It seems almost unfair that Tribeca Film Festival has barely started and I’ve already picked my favorite film of the festival. But I’m okay with that. Chiemi Karasawa’s documentary Elaine Stritch: Shoot Me, was one of the most phenomenal films I’ve seen in a long time. If you had to ask me who Elaine Stritch was prior to last night, I would have said, she’s that famous broadway actress my mom’s a fan of, that plays Alec Baldwin’s mother on 30 Rock. (Who doesn’t love Colleen?). After watching this film, it’s apparent how overly simplified that answer is of legendary Tony and Emmy Award winning actress and performer. The film documents the last year of Stritch’s life as she takes her show on the road at age of 87, touring with her musical companion of over a decade, Rob Bowman to different cities; charming audiences one forgotten song lyric at a time. As well as looks back at her some of her greatest moments and struggles which piece together the story of who this woman is… (including this winning moment):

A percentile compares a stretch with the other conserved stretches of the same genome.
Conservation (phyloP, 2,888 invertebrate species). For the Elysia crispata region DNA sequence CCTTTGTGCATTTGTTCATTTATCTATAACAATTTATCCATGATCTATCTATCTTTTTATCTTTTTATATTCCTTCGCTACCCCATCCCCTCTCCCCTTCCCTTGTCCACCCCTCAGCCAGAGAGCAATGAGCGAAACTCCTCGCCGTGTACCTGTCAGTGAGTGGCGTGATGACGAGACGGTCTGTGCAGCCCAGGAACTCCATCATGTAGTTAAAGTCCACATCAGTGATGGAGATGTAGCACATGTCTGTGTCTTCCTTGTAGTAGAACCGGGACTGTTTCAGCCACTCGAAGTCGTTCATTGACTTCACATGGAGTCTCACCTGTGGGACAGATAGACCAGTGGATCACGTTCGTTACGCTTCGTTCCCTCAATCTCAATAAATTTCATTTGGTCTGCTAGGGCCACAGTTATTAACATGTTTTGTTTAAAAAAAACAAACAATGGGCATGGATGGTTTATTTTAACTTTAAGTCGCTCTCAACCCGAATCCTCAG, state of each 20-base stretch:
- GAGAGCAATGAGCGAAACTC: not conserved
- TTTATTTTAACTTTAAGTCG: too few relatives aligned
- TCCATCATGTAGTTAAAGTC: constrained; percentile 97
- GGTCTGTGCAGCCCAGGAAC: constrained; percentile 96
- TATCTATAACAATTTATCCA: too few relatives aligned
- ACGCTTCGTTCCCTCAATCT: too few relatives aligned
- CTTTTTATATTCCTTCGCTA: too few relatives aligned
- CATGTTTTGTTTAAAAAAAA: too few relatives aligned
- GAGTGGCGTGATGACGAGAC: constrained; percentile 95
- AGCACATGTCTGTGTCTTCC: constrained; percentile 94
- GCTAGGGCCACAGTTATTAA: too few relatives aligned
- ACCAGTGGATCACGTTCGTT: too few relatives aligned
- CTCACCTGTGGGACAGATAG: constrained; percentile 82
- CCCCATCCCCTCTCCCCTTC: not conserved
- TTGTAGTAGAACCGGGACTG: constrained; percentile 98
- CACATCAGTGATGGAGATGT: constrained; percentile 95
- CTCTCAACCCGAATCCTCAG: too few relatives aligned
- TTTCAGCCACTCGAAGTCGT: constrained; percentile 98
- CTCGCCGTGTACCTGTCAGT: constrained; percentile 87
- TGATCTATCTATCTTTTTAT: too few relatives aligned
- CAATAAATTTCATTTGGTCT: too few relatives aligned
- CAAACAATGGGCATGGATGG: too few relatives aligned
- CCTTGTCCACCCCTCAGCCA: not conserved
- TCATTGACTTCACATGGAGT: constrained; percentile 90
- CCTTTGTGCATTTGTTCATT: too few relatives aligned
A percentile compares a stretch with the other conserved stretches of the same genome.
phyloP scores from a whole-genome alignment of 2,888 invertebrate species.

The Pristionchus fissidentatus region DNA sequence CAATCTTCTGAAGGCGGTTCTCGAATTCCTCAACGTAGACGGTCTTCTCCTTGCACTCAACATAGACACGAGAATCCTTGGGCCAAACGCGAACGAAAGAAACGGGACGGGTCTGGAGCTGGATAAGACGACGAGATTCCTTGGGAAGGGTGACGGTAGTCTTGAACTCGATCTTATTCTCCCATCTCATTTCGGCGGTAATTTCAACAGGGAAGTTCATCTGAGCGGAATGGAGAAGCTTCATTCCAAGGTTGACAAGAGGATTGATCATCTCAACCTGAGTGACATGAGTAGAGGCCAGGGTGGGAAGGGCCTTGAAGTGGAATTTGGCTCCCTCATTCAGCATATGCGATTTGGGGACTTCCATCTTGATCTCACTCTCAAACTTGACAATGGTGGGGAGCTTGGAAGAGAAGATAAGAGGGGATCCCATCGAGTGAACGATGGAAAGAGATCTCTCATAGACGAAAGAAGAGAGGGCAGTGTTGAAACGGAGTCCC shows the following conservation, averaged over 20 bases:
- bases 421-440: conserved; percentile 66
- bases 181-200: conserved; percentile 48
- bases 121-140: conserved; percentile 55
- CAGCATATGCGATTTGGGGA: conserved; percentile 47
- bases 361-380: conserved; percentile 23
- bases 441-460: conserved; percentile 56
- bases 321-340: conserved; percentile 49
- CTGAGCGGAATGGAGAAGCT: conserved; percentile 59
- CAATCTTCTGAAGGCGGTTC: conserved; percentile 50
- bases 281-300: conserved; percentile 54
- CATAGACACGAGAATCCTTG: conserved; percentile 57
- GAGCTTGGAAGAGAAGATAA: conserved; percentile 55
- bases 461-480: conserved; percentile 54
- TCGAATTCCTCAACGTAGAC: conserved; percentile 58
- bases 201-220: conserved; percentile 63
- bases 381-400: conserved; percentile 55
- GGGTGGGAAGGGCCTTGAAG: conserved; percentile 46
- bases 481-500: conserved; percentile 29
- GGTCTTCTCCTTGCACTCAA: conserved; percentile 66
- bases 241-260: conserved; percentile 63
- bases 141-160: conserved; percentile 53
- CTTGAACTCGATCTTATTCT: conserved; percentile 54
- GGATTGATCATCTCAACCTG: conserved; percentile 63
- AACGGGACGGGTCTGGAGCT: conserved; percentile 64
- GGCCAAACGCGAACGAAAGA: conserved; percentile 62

This clip in and of itself gives you a glimpse of how brutally honest, hilarious and no-nonsense this woman is. She’s complete balls to the wall living life, and she can pull off brutally honest, like no one I’ve ever seen. And if that isn’t enough, the film opens with her looking straight at the camera telling us: “I’ve got a certain amount of fame. I’ve got money. I wish I could f–kin’ drive, then I’d really be a menace.”
I laughed (a lot), I teared (I’m still unsure if they were tears of joy, beauty, or sadness that the show may not go on). I was overwhelmingly touched, just watching her perform and the impact she makes on her audiences. With those never ending, skinny, skinny legs and great big fur coats, this film, much like it’s subject is a true gem. By the time the film ended, I had such a profound appreciation for the one and only, Elaine Stritch.
Thank you Houri for bringing me!